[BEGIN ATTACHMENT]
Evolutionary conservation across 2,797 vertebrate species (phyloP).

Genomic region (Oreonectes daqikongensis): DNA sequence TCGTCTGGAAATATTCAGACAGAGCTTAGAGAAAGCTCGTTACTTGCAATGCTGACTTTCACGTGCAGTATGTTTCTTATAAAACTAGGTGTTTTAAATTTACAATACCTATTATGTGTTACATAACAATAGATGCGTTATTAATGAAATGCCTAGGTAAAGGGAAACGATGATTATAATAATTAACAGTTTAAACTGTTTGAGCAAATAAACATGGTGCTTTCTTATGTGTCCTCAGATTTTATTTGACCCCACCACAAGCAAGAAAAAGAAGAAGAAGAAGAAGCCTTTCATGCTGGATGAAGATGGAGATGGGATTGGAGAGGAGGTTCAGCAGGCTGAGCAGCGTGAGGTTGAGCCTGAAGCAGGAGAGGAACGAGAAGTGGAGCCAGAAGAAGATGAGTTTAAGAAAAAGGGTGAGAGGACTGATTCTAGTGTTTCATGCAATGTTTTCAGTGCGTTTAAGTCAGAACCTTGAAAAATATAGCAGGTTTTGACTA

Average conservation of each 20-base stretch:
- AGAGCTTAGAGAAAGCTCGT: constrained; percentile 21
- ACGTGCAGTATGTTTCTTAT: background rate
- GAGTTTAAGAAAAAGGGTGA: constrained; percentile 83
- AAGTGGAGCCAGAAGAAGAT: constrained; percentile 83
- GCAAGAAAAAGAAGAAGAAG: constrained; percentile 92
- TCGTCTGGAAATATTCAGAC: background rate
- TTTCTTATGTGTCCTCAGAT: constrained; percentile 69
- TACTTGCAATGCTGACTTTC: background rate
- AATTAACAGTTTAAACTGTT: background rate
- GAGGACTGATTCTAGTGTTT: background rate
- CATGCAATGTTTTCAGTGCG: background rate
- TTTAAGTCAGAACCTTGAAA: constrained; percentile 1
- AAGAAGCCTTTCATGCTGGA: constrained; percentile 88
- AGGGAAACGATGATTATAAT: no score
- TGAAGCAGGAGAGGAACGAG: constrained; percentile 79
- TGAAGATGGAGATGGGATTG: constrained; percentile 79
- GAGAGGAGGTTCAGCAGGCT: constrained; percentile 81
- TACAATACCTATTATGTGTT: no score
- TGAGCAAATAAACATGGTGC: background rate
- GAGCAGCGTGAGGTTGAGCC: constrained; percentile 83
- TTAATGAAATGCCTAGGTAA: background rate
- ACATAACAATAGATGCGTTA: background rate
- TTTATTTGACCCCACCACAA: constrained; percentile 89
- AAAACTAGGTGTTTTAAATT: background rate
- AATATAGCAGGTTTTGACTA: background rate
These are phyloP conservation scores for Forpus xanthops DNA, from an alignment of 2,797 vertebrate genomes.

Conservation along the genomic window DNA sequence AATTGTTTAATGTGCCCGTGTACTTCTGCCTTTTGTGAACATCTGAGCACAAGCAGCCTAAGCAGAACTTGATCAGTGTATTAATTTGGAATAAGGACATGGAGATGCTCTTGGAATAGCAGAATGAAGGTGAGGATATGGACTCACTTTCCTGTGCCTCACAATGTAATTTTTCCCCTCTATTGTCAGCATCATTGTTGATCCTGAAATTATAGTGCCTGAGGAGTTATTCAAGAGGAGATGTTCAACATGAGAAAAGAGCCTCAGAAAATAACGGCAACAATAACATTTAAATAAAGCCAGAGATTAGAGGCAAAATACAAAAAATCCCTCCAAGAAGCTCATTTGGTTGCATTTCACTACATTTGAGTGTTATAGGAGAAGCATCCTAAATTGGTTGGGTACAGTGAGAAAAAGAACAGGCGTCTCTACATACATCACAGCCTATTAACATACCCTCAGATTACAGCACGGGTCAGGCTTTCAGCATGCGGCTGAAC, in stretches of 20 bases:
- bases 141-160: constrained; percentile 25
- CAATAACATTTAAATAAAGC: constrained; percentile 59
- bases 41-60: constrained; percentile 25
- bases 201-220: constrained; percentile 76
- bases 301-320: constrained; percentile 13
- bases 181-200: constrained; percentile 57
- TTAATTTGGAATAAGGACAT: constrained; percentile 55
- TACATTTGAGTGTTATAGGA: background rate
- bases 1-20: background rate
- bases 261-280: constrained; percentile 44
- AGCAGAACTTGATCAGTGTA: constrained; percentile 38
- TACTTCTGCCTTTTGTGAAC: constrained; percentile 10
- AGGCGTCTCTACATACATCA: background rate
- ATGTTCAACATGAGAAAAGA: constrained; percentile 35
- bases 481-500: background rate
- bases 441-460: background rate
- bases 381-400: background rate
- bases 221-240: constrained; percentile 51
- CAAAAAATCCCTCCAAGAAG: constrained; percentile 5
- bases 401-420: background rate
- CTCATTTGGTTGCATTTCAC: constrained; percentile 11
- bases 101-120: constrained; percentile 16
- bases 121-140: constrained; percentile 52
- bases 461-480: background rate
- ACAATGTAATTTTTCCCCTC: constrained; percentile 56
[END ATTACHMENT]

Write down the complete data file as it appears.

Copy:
Evolutionary conservation across 2,797 vertebrate species (phyloP).

Genomic region (Oreonectes daqikongensis): DNA sequence TCGTCTGGAAATATTCAGACAGAGCTTAGAGAAAGCTCGTTACTTGCAATGCTGACTTTCACGTGCAGTATGTTTCTTATAAAACTAGGTGTTTTAAATTTACAATACCTATTATGTGTTACATAACAATAGATGCGTTATTAATGAAATGCCTAGGTAAAGGGAAACGATGATTATAATAATTAACAGTTTAAACTGTTTGAGCAAATAAACATGGTGCTTTCTTATGTGTCCTCAGATTTTATTTGACCCCACCACAAGCAAGAAAAAGAAGAAGAAGAAGAAGCCTTTCATGCTGGATGAAGATGGAGATGGGATTGGAGAGGAGGTTCAGCAGGCTGAGCAGCGTGAGGTTGAGCCTGAAGCAGGAGAGGAACGAGAAGTGGAGCCAGAAGAAGATGAGTTTAAGAAAAAGGGTGAGAGGACTGATTCTAGTGTTTCATGCAATGTTTTCAGTGCGTTTAAGTCAGAACCTTGAAAAATATAGCAGGTTTTGACTA

Average conservation of each 20-base stretch:
- AGAGCTTAGAGAAAGCTCGT: constrained; percentile 21
- ACGTGCAGTATGTTTCTTAT: background rate
- GAGTTTAAGAAAAAGGGTGA: constrained; percentile 83
- AAGTGGAGCCAGAAGAAGAT: constrained; percentile 83
- GCAAGAAAAAGAAGAAGAAG: constrained; percentile 92
- TCGTCTGGAAATATTCAGAC: background rate
- TTTCTTATGTGTCCTCAGAT: constrained; percentile 69
- TACTTGCAATGCTGACTTTC: background rate
- AATTAACAGTTTAAACTGTT: background rate
- GAGGACTGATTCTAGTGTTT: background rate
- CATGCAATGTTTTCAGTGCG: background rate
- TTTAAGTCAGAACCTTGAAA: constrained; percentile 1
- AAGAAGCCTTTCATGCTGGA: constrained; percentile 88
- AGGGAAACGATGATTATAAT: no score
- TGAAGCAGGAGAGGAACGAG: constrained; percentile 79
- TGAAGATGGAGATGGGATTG: constrained; percentile 79
- GAGAGGAGGTTCAGCAGGCT: constrained; percentile 81
- TACAATACCTATTATGTGTT: no score
- TGAGCAAATAAACATGGTGC: background rate
- GAGCAGCGTGAGGTTGAGCC: constrained; percentile 83
- TTAATGAAATGCCTAGGTAA: background rate
- ACATAACAATAGATGCGTTA: background rate
- TTTATTTGACCCCACCACAA: constrained; percentile 89
- AAAACTAGGTGTTTTAAATT: background rate
- AATATAGCAGGTTTTGACTA: background rate
These are phyloP conservation scores for Forpus xanthops DNA, from an alignment of 2,797 vertebrate genomes.

Conservation along the genomic window DNA sequence AATTGTTTAATGTGCCCGTGTACTTCTGCCTTTTGTGAACATCTGAGCACAAGCAGCCTAAGCAGAACTTGATCAGTGTATTAATTTGGAATAAGGACATGGAGATGCTCTTGGAATAGCAGAATGAAGGTGAGGATATGGACTCACTTTCCTGTGCCTCACAATGTAATTTTTCCCCTCTATTGTCAGCATCATTGTTGATCCTGAAATTATAGTGCCTGAGGAGTTATTCAAGAGGAGATGTTCAACATGAGAAAAGAGCCTCAGAAAATAACGGCAACAATAACATTTAAATAAAGCCAGAGATTAGAGGCAAAATACAAAAAATCCCTCCAAGAAGCTCATTTGGTTGCATTTCACTACATTTGAGTGTTATAGGAGAAGCATCCTAAATTGGTTGGGTACAGTGAGAAAAAGAACAGGCGTCTCTACATACATCACAGCCTATTAACATACCCTCAGATTACAGCACGGGTCAGGCTTTCAGCATGCGGCTGAAC, in stretches of 20 bases:
- bases 141-160: constrained; percentile 25
- CAATAACATTTAAATAAAGC: constrained; percentile 59
- bases 41-60: constrained; percentile 25
- bases 201-220: constrained; percentile 76
- bases 301-320: constrained; percentile 13
- bases 181-200: constrained; percentile 57
- TTAATTTGGAATAAGGACAT: constrained; percentile 55
- TACATTTGAGTGTTATAGGA: background rate
- bases 1-20: background rate
- bases 261-280: constrained; percentile 44
- AGCAGAACTTGATCAGTGTA: constrained; percentile 38
- TACTTCTGCCTTTTGTGAAC: constrained; percentile 10
- AGGCGTCTCTACATACATCA: background rate
- ATGTTCAACATGAGAAAAGA: constrained; percentile 35
- bases 481-500: background rate
- bases 441-460: background rate
- bases 381-400: background rate
- bases 221-240: constrained; percentile 51
- CAAAAAATCCCTCCAAGAAG: constrained; percentile 5
- bases 401-420: background rate
- CTCATTTGGTTGCATTTCAC: constrained; percentile 11
- bases 101-120: constrained; percentile 16
- bases 121-140: constrained; percentile 52
- bases 461-480: background rate
- ACAATGTAATTTTTCCCCTC: constrained; percentile 56